The main naturalistic study was carried out from May to June 2010. Young adult smokers (n=140) were recruited from 14 randomly selected postcode sectors in Greater Glasgow, using random location quota sampling. The 14 postcode sectors were randomly selected, stratified by deprivation category score (a measure of multiple deprivation), to ensure coverage of a range of socio-economic backgrounds. Within each selected postcode sector, 10 participants were recruited, using the door knock method, according to quota controls on age, gender and social grade. All potential participants were informed that the study was concerned with smokers' experiences of, and opinions about, tobacco packaging. If individuals indicated that they were willing to participate, and available for the study duration, they were asked to complete a recruitment questionnaire that included questions on consumption and cessation behaviour (motivation to quit, attempts to quit). If they satisfied the criteria for study inclusion, participants were instructed on what they were required to do throughout the study period and given a ‘completion’ pack; this contained the 14 plain packs, the questionnaires (labelled by day and date), and a timetable explaining when to use the plain packs and when to use their own packs and also when to complete each of the questionnaires.
The study lasted for 4 weeks. For either the first or the last 2 weeks, participants were instructed to transfer cigarettes from their own packs into the packs supplied to them and then use these packs; ordering was randomised with half using the plain packs in the first 2 weeks and half in the last 2 weeks. The same text message (Smoking Kills) was used on the pack front and the same pictorial image of diseased and healthy lungs on the rear panel to minimise costs—in the UK, all cigarette packs carry one of two text warnings on the front panel of the pack and one of fourteen pictorial warnings on the rear panel. Participants were also instructed to complete questionnaires twice a week and return them via pre-addressed envelopes or email. This resulted in four questionnaires relating to their experience of the plain packs and four for their own packs. The questionnaires were identical to those used in the pre-pilot study but were only to be completed twice a week, rather than every second day, to reduce the burden on participants. In an attempt to manage sample maintenance, market recruiters were instructed to text respondents once a week reminding them to complete and return the questionnaires and to use the correct pack (their own pack or the plain pack), as specified by the timetable. A member of the research team also sent an email, once a week, to participants who had provided an email address, as an additional reminder to complete and return the questionnaires. Participants received £20 for using the packs and £2.50 per questionnaire returned.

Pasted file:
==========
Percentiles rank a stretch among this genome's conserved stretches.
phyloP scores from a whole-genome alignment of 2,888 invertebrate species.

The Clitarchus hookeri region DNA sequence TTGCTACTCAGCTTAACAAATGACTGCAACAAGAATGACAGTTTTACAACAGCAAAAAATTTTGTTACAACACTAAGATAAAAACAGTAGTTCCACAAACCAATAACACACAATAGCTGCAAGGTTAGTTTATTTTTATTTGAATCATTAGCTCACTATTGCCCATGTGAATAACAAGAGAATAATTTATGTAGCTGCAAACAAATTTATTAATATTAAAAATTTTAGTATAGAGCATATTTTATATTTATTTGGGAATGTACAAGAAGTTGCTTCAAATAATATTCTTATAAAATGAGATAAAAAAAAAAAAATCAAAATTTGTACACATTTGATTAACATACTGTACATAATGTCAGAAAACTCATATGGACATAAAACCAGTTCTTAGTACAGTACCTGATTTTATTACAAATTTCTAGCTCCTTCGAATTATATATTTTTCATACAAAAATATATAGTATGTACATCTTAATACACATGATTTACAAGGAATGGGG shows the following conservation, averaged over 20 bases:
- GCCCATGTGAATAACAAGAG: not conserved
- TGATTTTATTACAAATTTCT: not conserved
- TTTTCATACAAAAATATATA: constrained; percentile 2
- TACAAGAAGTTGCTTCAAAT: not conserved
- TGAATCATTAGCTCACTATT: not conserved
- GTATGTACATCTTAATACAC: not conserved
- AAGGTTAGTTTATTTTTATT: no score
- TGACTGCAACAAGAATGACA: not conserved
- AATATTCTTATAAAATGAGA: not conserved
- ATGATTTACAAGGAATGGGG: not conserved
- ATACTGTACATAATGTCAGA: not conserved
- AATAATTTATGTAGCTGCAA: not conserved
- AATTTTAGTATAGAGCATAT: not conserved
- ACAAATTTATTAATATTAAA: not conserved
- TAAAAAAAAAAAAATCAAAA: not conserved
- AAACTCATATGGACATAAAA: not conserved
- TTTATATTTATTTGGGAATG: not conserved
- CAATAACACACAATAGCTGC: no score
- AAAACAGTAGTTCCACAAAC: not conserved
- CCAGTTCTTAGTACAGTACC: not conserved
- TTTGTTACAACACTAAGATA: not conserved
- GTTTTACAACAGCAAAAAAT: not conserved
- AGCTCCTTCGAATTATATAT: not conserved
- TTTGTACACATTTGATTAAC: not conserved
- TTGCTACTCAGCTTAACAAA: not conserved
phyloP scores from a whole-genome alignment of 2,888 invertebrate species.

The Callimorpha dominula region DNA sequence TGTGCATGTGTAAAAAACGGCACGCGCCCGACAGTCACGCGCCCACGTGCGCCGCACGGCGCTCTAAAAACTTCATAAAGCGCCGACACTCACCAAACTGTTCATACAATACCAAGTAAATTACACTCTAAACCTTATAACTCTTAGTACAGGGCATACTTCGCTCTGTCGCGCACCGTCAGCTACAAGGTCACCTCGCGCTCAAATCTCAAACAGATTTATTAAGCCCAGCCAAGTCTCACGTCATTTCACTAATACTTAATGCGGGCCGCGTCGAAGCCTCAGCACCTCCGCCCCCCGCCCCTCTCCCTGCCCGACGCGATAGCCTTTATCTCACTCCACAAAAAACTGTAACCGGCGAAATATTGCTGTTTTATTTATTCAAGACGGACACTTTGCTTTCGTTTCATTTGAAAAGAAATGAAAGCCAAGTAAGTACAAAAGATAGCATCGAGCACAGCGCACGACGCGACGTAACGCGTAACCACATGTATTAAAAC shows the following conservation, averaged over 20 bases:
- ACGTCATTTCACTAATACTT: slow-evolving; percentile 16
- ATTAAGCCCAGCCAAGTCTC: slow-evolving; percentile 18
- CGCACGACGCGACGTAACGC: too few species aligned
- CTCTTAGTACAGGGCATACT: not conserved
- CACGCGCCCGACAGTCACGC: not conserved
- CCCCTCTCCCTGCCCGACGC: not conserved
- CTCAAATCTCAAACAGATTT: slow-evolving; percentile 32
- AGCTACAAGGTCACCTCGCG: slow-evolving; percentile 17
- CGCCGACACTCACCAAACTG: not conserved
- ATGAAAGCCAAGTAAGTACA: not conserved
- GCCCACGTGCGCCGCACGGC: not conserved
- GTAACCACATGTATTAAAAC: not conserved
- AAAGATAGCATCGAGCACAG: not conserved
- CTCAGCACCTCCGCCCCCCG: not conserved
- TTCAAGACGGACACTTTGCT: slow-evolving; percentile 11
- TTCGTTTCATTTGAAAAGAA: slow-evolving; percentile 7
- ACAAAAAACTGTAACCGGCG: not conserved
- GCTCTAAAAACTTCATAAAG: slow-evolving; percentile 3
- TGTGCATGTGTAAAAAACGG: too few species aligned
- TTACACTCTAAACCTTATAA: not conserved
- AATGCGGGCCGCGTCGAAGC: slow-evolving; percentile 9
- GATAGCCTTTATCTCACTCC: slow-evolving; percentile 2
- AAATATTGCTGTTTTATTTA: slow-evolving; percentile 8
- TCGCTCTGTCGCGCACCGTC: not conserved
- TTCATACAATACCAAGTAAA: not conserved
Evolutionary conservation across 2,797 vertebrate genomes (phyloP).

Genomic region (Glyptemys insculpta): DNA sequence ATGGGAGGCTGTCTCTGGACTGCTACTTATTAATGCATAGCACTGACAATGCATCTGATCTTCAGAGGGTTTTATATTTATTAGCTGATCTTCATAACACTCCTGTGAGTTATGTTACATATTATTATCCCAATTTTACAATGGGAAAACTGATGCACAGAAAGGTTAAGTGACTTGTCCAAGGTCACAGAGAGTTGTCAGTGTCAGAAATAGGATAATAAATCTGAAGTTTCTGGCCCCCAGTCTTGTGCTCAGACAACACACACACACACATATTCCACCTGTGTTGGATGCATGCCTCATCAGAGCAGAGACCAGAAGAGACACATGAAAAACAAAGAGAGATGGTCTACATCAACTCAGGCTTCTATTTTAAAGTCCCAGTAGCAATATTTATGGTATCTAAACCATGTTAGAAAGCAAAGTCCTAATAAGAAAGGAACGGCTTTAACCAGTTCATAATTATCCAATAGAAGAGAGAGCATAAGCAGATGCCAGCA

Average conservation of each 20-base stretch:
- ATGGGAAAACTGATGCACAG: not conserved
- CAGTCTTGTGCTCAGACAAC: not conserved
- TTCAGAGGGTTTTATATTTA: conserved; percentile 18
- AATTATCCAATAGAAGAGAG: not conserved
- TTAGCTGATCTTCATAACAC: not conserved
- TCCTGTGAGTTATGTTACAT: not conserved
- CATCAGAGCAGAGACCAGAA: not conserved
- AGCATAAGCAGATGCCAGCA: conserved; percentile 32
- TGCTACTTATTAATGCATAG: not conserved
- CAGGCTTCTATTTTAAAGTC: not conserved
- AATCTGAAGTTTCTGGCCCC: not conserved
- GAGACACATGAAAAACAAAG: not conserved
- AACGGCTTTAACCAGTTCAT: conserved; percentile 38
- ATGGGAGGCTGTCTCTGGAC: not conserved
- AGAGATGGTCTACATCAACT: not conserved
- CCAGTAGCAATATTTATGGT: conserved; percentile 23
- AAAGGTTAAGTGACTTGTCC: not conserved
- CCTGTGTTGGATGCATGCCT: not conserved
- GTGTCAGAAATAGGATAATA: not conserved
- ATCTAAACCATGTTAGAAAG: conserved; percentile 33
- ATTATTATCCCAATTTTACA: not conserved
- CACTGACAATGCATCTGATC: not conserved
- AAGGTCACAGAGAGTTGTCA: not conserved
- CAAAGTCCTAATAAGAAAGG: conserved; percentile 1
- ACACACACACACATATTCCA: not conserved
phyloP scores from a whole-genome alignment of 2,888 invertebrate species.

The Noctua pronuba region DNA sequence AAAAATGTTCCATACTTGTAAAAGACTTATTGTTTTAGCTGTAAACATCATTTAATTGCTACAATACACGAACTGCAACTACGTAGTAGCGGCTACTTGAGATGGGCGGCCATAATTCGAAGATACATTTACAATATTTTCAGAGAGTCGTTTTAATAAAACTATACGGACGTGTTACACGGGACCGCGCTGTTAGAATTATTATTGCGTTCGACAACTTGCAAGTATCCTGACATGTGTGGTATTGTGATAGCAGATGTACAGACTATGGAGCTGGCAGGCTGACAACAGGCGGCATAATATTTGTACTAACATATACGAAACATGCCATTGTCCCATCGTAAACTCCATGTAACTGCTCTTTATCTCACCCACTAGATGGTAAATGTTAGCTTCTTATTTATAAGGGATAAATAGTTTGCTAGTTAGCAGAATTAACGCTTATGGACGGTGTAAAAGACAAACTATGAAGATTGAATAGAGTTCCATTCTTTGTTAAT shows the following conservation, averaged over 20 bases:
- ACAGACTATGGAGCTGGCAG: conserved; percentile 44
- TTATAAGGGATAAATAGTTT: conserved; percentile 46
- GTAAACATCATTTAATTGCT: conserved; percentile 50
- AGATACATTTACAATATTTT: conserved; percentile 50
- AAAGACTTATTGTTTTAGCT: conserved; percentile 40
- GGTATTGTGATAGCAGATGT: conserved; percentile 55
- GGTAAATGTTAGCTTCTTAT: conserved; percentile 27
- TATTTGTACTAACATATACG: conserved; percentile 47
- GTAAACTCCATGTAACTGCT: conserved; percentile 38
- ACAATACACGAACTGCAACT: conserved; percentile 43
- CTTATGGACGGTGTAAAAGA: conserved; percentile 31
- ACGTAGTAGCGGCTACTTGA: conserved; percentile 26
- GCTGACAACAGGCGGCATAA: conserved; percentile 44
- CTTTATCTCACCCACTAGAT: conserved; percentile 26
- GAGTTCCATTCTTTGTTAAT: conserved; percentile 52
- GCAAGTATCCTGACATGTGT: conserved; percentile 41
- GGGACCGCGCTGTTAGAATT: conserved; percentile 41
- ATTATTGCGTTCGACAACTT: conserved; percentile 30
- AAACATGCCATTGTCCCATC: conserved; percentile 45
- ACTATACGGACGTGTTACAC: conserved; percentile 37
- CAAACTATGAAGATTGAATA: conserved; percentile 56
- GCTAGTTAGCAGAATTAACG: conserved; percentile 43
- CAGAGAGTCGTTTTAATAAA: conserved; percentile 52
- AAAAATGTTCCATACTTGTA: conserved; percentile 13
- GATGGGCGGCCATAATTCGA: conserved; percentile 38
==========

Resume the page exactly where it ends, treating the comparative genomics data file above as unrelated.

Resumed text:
From the 140 smokers recruited in the main study, 50 were phoned and invited to participate in a follow-up interview in the week following study completion; 20 could not be reached by telephone (after five attempts), seven declined to take part and five reported not participating in the study and were deemed ineligible. Reasons for non-participation were personal or familial health problems for three respondents, giving up smoking for one respondent and losing the packs for another respondent. Those who could not be contacted did not differ from those who completed, or refused to complete, the interview, in terms of age, gender, social grade or smoking behaviour. Participants comprised nine men and nine women, 12 aged 25–35 years and 6 aged 18–24 years, and 7 from social grade ABC1 and 11 from social grade C2DE. A semistructured topic guide was developed to explore the same themes covered in the questionnaire. Interviews lasted approximately 30 min. Each interviewee received £10 for participation.
At the analysis stage, some items were recoded to ensure the same direction of coding and thus facilitate interpretation and creation of composite variables. Composite scores were derived for pack perceptions, pack feelings, feelings about smoking and response to warnings by summing the individual items within each and then rescaling to a five-point scale. Cronbach's α was acceptable for each, thus supporting the decision to create composite scores at each wave and for each pack type, although Cronbach's scores for pack perceptions of Kerrods at the first and third measures (0.66 and 0.69, respectively), and overall pack feelings of own pack at the second measure (0.63), were marginally lower.